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Historic Preservation - Technical Procedures

Spectitle:

Guidelnes For Rehabilitating Hstrc Bldgs: Entrances And Porches

Procedure code:

0109111S

Source:

National Park Service, Preservation Assistance Division

Division:

General Requirements

Section:

Reference Standards

Last Modified:

02/24/2012

Details:

Guidelnes For Rehabilitating Hstrc Bldgs: Entrances And Porches



GUIDELINES FOR REHABILITATING HISTORIC BUILDINGS:  ENTRANCES AND
PORCHES


U.S. Department of the Interior
National Park Service
Preservation Assistance Division
Washington, D.C.


An illustrated booklet addressing the Secretary's Standards and the
guidelines is available from the U.S. Government Printing Office.
The title is "The Secretary of the Interior's Standards for
Rehabilitation & Illustrated Guidelines for Rehabilitating Historic
Buildings", ISBN 0-16-035979-1.

Each of the guidelines included in the booklet mentioned above have
been separated into individual entries for specific use in HBPP.
This entry represents one of many guidelines included in the
booklet and describes RECOMMENDED and NOT RECOMMENDED applications
of the Secretary of the Interior's Standards as they relate to
Entrances and Porches.  For a list of the Secretary of the
Interior's Standards for Rehabilitation, see 01091-04-S; For
general information relating to the purpose, organization and
content of the individual guidelines, see 01091-05-S.  Both of
these entries should be referenced along with the information
contained in this document.


BUILDING EXTERIOR

ENTRANCES AND PORCHES:

Entrances and porches are quite often the focus of historic
buildings, particularly when they occur on primary elevations.
Together with their functional and decorative features such as
doors, steps, balustrades, pilasters, and entablatures, they can be
extremely important in defining the overall historic character of
a building. Their retention, protection, and repair should always
be carefully considered when planning rehabilitation work.


IDENTIFYING, RETAINING AND PRESERVING

1.   Recommended:

    -    Identifying, retaining, and preserving entrances -- and
         their functional and decorative features -- that are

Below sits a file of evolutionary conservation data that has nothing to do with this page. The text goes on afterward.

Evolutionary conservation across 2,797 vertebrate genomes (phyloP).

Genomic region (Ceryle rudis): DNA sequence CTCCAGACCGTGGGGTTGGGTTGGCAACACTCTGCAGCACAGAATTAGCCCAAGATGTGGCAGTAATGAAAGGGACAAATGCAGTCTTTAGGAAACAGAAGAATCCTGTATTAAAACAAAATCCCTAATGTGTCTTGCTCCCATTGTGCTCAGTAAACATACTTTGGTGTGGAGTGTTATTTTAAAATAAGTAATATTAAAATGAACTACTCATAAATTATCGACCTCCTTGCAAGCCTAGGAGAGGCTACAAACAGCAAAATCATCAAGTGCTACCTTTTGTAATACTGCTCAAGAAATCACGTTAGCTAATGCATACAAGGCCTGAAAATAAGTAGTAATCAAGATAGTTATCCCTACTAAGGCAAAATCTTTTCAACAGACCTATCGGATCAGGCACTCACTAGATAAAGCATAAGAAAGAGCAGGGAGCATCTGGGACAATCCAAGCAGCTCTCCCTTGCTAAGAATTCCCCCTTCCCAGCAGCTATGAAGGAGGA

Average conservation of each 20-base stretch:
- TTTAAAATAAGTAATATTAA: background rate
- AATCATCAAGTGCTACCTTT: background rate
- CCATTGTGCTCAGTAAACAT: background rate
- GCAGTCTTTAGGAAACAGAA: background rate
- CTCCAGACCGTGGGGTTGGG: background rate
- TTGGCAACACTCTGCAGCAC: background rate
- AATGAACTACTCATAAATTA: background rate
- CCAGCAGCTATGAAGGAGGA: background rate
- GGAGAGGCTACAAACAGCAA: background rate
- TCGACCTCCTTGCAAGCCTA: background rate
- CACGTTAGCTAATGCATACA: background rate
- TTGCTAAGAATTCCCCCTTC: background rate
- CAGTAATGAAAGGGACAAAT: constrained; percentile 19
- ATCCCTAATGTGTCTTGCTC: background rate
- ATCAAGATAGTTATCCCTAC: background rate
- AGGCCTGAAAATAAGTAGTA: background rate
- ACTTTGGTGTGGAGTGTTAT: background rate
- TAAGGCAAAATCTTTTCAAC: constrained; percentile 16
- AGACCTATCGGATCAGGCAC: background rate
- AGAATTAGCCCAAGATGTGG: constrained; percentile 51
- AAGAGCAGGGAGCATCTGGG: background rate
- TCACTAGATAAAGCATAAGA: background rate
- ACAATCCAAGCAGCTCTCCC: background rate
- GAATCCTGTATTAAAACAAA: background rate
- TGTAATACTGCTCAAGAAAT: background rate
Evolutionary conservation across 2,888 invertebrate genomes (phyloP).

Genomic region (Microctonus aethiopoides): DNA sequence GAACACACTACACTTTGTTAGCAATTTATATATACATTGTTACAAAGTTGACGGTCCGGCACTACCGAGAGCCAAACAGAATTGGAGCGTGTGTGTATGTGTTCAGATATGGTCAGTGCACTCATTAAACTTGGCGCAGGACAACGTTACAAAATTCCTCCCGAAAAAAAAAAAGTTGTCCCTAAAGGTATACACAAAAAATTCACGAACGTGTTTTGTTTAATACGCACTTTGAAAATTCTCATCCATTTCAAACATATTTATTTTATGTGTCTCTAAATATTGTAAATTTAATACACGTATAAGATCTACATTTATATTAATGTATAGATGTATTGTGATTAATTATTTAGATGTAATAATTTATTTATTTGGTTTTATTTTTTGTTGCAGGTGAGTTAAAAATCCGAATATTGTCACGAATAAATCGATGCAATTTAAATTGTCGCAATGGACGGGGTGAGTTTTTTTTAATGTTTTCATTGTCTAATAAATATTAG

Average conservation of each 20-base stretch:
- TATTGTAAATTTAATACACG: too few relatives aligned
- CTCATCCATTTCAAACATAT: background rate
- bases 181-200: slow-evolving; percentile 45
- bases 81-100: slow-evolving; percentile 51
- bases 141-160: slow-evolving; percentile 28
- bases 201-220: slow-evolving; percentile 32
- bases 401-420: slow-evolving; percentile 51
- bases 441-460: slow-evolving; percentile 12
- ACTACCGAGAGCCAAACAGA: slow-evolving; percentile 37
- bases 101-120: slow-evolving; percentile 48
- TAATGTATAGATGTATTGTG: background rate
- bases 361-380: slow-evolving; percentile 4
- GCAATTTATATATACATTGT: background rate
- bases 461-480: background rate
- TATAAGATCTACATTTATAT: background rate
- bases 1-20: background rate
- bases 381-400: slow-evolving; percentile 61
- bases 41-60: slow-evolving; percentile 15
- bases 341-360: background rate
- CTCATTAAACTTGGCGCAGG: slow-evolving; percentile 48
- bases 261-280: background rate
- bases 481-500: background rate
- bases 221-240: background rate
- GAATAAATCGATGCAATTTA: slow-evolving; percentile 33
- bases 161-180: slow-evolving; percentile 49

important in defining the overall historic character of
         the building such as doors, fanlights, sidelights,
         pilasters, entablatures, columns, balustrades, and
         stairs.

    Not Recommended:

    -    Removing or radically changing entrances and porches
         which are important in defining the overall historic
         character of the building so that, as a result, the
         character is diminished.

    -    Stripping entrances and porches of historic material such
         as wood, iron, cast iron, terra cotta, tile and brick.

    -    Removing an entrance or porch because the building has
         been reoriented to accommodate a new use.

    -    Cutting new entrances on a primary elevation.

    -    Altering utilitarian or service entrances so they appear
         to be formal entrances by adding panelled doors,
         fanlights, and sidelights.


PROTECTING AND MAINTAINING

1.   Recommended:

    -    Protecting and maintaining the masonry, wood, and
         architectural metal that comprise entrances and porches
         through appropriate surface treatments such as cleaning,
         rust removal, limited paint removal, and re-application
         of protective coating systems.

    Not Recommended:

    -    Failing to provide adequate protection to materials on a
         cyclical basis so that deterioration of entrances and
         porches results.

2.   Recommended:

    -    Evaluating the overall condition of materials to
         determine whether more than protection and maintenance